Q I am responsible for talent management in a major investment bank. One of our line managers is finding it difficult to manage the people in her team who have not been selected for our organisation’s ‘talent pool’. How can I help my colleague engage and motivate both those inside and outside the pool?
A It’s important to recognise that this is a common challenge in organisational life. In a situation where there are perceived to be winners, it’s only natural for people to make the assumption there must also be losers. A fear of this situation causes many organisations not to disclose the existence of their high-potential talent pools – sometimes even to the high-potential individuals themselves – and that’s a missed opportunity.
Key to managing both groups successfully is to ensure all employees clearly understand that the purpose of the talent pool is to build a leadership pipeline, rather than reward individual performance. It is imperative that the selection process is communicated clearly. Staff must know that selection is rigorous, transparent and based on fair assessment.
Both groups need to know that being selected for the pool is a result of individuals meeting their company’s specific criteria for leadership, and not a reflection of their ability to do their current job. Of course, excellent performance over an extended period is a prerequisite for being considered for the programme, but other reasons could include showing a desire to lead, bringing out the best in people, coping with increasing levels of complexity, and a passion for results.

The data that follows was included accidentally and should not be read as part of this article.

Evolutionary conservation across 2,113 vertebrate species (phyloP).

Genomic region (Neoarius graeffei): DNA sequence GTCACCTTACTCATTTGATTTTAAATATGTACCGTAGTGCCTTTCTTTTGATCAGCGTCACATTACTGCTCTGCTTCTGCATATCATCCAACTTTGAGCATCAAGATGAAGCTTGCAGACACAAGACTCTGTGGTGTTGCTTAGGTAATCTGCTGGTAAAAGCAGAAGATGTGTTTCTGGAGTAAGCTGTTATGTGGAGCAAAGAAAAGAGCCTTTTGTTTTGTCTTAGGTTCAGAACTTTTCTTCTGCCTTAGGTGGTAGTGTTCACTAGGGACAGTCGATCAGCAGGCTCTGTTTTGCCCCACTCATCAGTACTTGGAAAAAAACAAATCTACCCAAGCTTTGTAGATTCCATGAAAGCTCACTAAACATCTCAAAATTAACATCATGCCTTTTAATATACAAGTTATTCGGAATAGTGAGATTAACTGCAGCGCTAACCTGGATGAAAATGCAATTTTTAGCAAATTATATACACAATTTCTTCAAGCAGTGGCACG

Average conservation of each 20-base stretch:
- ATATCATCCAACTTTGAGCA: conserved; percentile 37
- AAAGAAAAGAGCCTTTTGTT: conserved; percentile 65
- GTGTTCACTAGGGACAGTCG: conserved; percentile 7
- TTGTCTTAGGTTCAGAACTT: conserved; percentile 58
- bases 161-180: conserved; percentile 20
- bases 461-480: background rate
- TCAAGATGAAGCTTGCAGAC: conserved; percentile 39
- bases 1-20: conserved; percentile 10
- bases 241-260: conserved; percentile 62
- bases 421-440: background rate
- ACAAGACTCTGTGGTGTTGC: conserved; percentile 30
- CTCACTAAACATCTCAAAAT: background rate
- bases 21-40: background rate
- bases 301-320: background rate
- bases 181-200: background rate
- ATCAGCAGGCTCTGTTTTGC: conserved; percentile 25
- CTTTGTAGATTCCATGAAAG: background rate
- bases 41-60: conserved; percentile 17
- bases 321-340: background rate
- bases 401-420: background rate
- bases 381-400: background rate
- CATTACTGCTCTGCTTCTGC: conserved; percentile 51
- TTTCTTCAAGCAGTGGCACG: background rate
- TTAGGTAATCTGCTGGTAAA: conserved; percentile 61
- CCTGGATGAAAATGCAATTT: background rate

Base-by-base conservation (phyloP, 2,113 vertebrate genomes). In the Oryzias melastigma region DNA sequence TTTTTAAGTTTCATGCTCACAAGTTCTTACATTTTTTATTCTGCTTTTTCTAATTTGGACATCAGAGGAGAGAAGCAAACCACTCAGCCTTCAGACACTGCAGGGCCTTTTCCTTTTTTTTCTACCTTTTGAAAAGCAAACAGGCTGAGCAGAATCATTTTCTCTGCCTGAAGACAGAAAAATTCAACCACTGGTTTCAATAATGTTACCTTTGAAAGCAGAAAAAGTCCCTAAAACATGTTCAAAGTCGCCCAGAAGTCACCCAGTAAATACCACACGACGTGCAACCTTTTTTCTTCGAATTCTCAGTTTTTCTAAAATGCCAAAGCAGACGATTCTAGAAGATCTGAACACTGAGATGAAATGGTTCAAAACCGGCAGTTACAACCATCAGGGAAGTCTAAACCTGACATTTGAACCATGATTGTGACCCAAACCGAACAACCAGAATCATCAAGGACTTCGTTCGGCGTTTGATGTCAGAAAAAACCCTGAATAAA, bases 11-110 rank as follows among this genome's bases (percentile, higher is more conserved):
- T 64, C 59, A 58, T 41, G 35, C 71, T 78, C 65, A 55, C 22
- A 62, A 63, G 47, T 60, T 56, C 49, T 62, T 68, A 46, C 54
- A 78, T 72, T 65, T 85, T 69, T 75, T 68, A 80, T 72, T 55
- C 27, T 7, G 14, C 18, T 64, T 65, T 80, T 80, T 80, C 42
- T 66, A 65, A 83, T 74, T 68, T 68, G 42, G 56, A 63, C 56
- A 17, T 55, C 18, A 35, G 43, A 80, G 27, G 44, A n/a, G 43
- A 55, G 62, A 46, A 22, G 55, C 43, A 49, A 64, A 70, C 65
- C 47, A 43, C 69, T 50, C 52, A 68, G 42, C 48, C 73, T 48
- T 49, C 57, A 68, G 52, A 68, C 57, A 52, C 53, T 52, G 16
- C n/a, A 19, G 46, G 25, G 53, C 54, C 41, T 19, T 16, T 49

If the criteria for nomination is widely communicated and fairly applied, those not selected are less likely to resent those who have been. However, their confidence might take a knock. After the assessment, candidates should be given detailed feedback and an up-to-date development plan that shows the company’s continued support for their career. They must be reassured that not being selected is not a sign of failure.
Managing those inside the pool can create a different set of challenges. People may have unrealistic expectations about promotion and reward. A clear performance management system is as necessary with this group as with the former.
Finally, make sure staff understand that the pool is fluid people will join and leave it as business and individual needs change. It can only contain a limited number of individuals and some people will never make it there, no matter how much they want to. Conversely, the additional commitment required by these selected few will certainly mean that being in the pool is not desirable to all.
Adrian Starkey, head of executive coaching, DDI
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